Americans blame Obama not Bush for the economy.

Discussion in 'Politics' started by Hello, Aug 21, 2010.

  1. Hello


    Note the fact that this poll was conducted july 30-31, not July 9 like Hermits.

    48% Blame Obama for Bad Economy, 47% Blame Bush
    Monday, August 02, 2010 Email to a Friend ShareThis.Advertisement
    For the first time since President Obama took office, voters see his policies as equally to blame with those of President George W. Bush for the country’s current economic problems.

    A new Rasmussen Reports national telephone survey finds that 48% of Likely U.S. Voters now think Obama’s policies are to blame for the continuing bad economy, up three points from last month. Forty-seven percent (47%) say the recession that began under Bush is at fault.

    With voters across the country expressing stronger belief that the economy is getting worse rather than better, these new findings spell potential bad news for Democratic candidates this fall. The president is already planning to limit his campaign appearances with candidates because of potential voter backlash.

    In June and last October, 45% blamed Obama’s policies for the country’s ongoing economic woes, the previous high finding on this question. The number who blame Bush is down from 62% in May 2009 when Rasmussen Reports first began tracking the question regularly. Only 27% faulted Obama at that time.

    As is often the case, Mainstream voters and the Political Class have wholly different viewpoints on this question. While 61% of Mainstream voters now blame Obama’s policies, 87% of the Political Class say the bad economy is due to the recession that began under Bush.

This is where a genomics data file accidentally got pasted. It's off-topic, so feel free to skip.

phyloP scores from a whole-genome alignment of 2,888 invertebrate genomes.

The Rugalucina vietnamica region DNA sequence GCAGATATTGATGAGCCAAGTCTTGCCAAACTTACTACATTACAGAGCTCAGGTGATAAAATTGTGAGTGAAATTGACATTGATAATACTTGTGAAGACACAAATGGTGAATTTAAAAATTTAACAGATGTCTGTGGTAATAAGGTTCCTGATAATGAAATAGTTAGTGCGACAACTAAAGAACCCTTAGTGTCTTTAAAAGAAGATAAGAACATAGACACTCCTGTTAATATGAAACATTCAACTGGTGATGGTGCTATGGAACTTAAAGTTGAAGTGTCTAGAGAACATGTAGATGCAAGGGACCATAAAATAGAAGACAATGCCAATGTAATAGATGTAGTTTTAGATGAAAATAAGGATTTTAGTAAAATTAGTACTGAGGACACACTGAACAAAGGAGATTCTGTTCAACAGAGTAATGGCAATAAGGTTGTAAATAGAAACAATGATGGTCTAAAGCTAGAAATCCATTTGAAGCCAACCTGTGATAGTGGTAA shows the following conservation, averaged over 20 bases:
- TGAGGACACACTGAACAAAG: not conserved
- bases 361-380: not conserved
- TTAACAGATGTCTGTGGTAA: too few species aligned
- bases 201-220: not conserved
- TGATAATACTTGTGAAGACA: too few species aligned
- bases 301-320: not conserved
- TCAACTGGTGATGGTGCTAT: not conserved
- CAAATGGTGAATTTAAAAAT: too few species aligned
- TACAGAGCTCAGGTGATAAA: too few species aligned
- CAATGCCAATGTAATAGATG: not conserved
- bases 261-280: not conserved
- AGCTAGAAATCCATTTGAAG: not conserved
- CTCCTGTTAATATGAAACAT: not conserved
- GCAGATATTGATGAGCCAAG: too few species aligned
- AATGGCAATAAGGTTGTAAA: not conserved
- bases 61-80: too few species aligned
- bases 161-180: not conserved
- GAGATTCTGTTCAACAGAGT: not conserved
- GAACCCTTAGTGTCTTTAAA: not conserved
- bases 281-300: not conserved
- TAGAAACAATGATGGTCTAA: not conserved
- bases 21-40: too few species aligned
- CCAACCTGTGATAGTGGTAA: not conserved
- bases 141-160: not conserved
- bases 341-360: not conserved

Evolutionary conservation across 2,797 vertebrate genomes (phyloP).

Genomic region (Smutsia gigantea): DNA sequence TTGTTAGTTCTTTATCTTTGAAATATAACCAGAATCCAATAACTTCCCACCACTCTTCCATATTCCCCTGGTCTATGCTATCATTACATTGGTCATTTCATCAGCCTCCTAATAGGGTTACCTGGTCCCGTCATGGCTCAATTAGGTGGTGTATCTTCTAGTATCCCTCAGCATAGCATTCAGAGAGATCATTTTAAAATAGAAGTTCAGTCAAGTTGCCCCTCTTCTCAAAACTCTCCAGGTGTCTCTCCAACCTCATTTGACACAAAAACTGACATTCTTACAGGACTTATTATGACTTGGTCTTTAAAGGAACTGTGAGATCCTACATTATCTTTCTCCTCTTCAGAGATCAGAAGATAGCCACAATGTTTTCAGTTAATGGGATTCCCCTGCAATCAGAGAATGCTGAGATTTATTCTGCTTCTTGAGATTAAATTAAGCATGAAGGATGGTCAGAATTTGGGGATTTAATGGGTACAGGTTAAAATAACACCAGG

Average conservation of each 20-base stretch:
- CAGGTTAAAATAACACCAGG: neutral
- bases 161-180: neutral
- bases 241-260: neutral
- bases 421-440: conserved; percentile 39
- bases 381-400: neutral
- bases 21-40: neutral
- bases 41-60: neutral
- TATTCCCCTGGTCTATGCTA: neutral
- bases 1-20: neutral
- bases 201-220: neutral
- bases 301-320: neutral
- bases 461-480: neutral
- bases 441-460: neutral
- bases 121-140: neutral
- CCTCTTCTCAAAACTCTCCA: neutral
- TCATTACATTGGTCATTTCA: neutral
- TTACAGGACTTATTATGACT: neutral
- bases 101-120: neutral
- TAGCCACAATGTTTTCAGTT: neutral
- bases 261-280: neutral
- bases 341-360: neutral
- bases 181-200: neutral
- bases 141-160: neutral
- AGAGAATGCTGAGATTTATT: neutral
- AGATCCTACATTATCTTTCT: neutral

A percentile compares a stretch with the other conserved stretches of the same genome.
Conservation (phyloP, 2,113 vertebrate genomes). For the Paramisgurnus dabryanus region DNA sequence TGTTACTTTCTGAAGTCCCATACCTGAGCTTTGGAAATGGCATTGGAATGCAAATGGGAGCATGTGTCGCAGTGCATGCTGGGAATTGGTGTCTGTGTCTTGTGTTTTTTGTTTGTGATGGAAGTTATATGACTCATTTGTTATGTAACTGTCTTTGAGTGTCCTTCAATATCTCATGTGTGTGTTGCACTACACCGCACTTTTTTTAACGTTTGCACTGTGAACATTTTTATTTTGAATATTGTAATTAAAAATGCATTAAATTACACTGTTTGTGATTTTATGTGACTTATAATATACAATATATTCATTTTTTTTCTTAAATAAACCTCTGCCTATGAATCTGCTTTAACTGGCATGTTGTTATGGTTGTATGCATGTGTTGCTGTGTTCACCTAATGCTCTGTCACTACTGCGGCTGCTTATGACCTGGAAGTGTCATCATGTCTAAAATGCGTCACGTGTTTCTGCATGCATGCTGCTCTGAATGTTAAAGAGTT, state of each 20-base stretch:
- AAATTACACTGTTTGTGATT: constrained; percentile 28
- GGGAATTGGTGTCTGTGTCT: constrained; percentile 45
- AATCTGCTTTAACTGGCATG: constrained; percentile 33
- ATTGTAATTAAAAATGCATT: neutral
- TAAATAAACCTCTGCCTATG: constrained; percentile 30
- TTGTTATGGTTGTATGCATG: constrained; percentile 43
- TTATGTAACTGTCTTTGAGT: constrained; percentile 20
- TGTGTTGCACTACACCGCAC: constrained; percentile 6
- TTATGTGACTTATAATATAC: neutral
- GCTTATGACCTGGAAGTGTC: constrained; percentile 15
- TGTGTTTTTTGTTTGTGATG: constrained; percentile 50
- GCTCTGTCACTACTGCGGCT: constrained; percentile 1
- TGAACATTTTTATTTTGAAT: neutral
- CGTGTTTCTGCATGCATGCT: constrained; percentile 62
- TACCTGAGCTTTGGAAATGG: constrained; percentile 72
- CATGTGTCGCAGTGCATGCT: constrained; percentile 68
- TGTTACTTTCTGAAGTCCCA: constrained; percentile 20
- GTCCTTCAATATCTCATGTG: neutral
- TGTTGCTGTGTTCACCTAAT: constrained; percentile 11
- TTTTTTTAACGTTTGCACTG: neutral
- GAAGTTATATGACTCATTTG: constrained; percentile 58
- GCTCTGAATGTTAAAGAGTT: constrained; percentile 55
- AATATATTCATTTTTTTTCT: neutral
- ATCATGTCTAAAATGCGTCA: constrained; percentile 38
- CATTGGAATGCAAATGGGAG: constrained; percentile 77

Fifty-five percent (55%) of men blame Obama’s policies for the current economic problems, while 52% of women think Bush is the cause.

    Among voters not affiliated with either major party, Obama is now chiefly to blame by a 52% to 44% margin.

    (Want a free daily e-mail update? If it's in the news, it's in our polls). Rasmussen Reports updates are also available on Twitter or Facebook.

    The survey of 1,000 Likely Voters was conducted July 30-31, 2010 by Rasmussen Reports. The margin of sampling error is +/- 3 percentage points with a 95% level of confidence. Field work for all Rasmussen Reports surveys is conducted by Pulse Opinion Research, LLC. See methodology.

    Sixty-two percent (62%) trust their own judgment more than Obama’s when it comes to the economic issues facing the nation. Twenty-seven percent (27%) trust the president’s judgment more. These findings have changed very little for months.

    Republicans and unaffiliated voters strongly trust themselves more than the president when it comes to the economy. A plurality (48%) of Democrats place more faith in Obama.

    Seventy-six percent (76%) of Mainstream voters trust their own economic judgment more than the president’s. Sixty-two percent (62%) of the Political Class trust the president more.

    Thirty-seven percent (37%) of voters currently rate the president’s handling of economic issues as good or excellent. Forty-seven percent (47%) view his handling of these issues as poor. These findings, too, have held relatively steady since last November.

    Forty-four percent (44%) of voters still expect their taxes to increase under Obama. Sixty-four percent (64%) believe government spending will go up under the Obama administration.

    The economy remains the most important issue to voters among 10 top issues regularly tracked by Rasmussen Reports.
  2. And from the Washington Post, ya know, the same Washington Post who admitted being biased towards Obama:

    The real reason Dems are tying GOP to Bush

    As you know, Democrats have lately been banging away harder than ever at the message that a vote for Republicans this fall is a vote for none other than George W. Bush. In recent days Dems have shouted this argument in every venue available.

    There's a reason for this sudden aggressiveness, and it's one that Dems won't own up to publicly: The public may not yet be persuaded that a vote for Republicans is a vote to return to Bush's policies.